No longer is a managed firewall adequate to protect a customer's vital network and information assets. A complete security offering requires a multiple-layer approach that includes an intrusion detection or prevention solution.
No longer is a managed firewall adequate to protect a customer's vital network and information assets. A complete security offering requires a multiple-layer approach that includes an intrusion detection or prevention solution. Service providers who provide less than a complete offering run the risk of becoming irrelevant as these additional measures become critical to enterprise security.
Firewalls and routing filter policies fail to stop many types of attacks due to their static nature - you set up the policies and they don't change until someone physically changes them. There may be a long (hours) and convoluted process to follow between the time an attack is detected and remediation can occur. Worse, these technologies don't check for backdoor or internal attacks that may wreak havoc throughout a network without breaking perimeter security.
Most intrusion detection systems sound an alarm when they detect anomalies in network traffic anywhere in the customer's network. They do detect many types of attack, but unfortunately, they also sound many false alarms. One source of value-add for service providers is the ability to differentiate real attacks from false alarms and quickly act to minimize damages. Due to the large number of false alarms, however, this would be an expensive service. And it would be difficult to find a niche for it between companies with large in-house security staffs and price-sensitive small to midsized companies.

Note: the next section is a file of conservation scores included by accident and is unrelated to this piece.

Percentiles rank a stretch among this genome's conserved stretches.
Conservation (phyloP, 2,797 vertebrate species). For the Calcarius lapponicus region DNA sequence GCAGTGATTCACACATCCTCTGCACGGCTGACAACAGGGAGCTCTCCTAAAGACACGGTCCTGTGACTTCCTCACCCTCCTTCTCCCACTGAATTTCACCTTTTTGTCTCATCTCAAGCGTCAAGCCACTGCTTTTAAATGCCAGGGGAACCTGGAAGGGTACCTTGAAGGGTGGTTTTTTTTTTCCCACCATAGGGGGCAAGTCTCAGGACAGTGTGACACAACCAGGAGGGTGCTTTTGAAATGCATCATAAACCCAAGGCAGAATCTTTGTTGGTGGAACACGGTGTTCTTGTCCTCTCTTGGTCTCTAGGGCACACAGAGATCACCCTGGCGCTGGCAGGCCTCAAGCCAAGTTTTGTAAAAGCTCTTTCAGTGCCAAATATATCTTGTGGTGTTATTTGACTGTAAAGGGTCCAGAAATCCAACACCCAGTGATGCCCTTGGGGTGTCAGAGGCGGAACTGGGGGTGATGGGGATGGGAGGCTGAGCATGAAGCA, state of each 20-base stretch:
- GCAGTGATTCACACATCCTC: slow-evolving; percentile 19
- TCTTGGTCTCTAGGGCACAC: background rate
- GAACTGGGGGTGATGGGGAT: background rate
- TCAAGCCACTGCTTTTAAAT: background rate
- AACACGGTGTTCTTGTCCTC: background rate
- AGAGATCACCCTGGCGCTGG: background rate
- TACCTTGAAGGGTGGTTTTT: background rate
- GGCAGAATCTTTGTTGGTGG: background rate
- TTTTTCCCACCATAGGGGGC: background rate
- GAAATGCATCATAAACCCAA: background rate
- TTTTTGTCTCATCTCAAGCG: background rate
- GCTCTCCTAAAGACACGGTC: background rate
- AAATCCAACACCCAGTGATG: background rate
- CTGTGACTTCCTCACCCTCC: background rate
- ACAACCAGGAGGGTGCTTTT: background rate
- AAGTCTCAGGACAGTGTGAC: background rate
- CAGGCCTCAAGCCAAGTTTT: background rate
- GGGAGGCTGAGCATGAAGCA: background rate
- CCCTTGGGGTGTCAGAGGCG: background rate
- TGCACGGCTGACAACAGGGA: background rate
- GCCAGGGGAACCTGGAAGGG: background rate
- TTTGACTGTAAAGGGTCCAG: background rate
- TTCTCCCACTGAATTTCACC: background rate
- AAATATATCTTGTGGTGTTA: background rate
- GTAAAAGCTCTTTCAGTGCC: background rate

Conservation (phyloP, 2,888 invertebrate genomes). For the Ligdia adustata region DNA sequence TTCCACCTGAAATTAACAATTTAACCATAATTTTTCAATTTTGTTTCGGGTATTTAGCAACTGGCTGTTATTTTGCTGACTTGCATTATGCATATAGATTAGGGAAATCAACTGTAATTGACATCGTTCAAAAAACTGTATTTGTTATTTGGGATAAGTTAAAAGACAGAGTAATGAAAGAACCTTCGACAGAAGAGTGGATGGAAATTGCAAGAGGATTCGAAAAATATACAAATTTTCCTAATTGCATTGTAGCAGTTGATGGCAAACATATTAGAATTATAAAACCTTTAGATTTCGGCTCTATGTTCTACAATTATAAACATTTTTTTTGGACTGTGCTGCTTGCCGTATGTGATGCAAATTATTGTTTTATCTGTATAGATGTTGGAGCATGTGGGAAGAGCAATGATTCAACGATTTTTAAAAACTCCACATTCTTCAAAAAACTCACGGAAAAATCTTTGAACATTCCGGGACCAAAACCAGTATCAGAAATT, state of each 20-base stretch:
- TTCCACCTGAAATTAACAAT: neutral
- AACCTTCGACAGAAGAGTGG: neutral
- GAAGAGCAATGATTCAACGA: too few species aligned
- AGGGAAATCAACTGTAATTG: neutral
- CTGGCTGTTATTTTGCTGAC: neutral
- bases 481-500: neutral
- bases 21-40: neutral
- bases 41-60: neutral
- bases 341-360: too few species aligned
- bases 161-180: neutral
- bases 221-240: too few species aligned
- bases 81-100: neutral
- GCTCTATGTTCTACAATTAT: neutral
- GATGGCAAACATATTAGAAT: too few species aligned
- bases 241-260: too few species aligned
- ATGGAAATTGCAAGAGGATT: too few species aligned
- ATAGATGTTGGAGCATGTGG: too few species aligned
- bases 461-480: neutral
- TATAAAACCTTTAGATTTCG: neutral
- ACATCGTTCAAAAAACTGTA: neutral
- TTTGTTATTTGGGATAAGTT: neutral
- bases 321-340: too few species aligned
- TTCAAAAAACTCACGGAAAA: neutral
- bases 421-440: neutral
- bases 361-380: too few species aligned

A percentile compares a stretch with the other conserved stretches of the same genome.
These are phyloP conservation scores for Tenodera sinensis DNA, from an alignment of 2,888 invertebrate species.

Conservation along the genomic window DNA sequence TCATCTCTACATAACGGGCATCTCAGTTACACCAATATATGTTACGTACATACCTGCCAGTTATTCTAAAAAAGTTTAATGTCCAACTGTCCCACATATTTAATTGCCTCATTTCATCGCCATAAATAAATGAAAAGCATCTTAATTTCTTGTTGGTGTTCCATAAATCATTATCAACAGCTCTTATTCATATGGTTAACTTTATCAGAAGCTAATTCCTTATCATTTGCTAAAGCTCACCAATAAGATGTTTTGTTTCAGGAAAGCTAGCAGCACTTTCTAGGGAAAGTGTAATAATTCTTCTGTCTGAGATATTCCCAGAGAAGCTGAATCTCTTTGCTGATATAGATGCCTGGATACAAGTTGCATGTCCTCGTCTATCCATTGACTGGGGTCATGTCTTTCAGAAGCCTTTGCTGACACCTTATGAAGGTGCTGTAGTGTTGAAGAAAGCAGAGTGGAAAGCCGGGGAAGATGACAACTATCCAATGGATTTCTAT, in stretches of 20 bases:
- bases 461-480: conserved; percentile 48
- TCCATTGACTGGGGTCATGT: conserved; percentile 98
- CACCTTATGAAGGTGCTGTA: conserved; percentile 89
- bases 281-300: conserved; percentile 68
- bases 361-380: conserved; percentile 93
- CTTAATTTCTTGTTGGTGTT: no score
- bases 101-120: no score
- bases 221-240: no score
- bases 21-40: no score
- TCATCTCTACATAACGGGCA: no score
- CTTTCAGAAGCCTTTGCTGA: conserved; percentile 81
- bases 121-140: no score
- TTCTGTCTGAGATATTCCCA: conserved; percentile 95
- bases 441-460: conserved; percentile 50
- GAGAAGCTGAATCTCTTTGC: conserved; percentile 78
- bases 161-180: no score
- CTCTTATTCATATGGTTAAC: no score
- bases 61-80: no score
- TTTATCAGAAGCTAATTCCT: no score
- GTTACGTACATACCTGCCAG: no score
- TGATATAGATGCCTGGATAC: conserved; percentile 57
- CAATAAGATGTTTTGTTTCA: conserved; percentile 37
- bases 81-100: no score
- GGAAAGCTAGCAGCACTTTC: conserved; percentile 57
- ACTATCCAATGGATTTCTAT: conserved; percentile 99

A service based on the newly emerging Intrusion Prevention Systems (IPS) may find a more fertile market. Companies such as TippingPoint, OneSecure, ForeScout and Intruvert offer systems that can autonomously drop attacking packets. Others, such as Ingrian, focus specifically on traffic to and from Web sites.
Important to most of the IPS solutions is the availability of very high-speed processors. The processor speed allows packets to be analyzed at wirespeed. In the case of ForeScout, suspicious activity triggers the system to send information that identifies future traffic from the address as an attack. In any case, configuring the tool to ward off attacks without blocking innocent traffic is an area where service providers can save enterprises time and money.
Intrusion detection systems make use of vast amounts of information available about security vulnerabilities. The number of security incidents does not go to zero when the security flaw is repaired and notification broadcast. New software is continually made available with known security holes. System administrators continue to configure networks so as not to disallow known attacks.
The service provider can't prevent an enterprise from implementing flawed software or configurations, but can be the enterprise's champion when and if the vulnerability is exploited. A combination of a formal security policy, correctly configured router, firewall, and intrusion prevention system will provide the best protection possible to a network and its connected hosts, and offers many opportunities for service provider value-add.
Learn more about this topicTechnology Insider: Network-based intrusion-detection systems
Network-based IDSs are designed to sit on your network, monitor traffic and send alarms whenever suspicious behavior occurs. Sounds like a fairly simple marching order, but our monthlong test of eight of these products show that setting up IDSs requires a substantial time investment to ensure they'll flag only suspicious traffic and leave everything else alone. Network World, 06/24/02.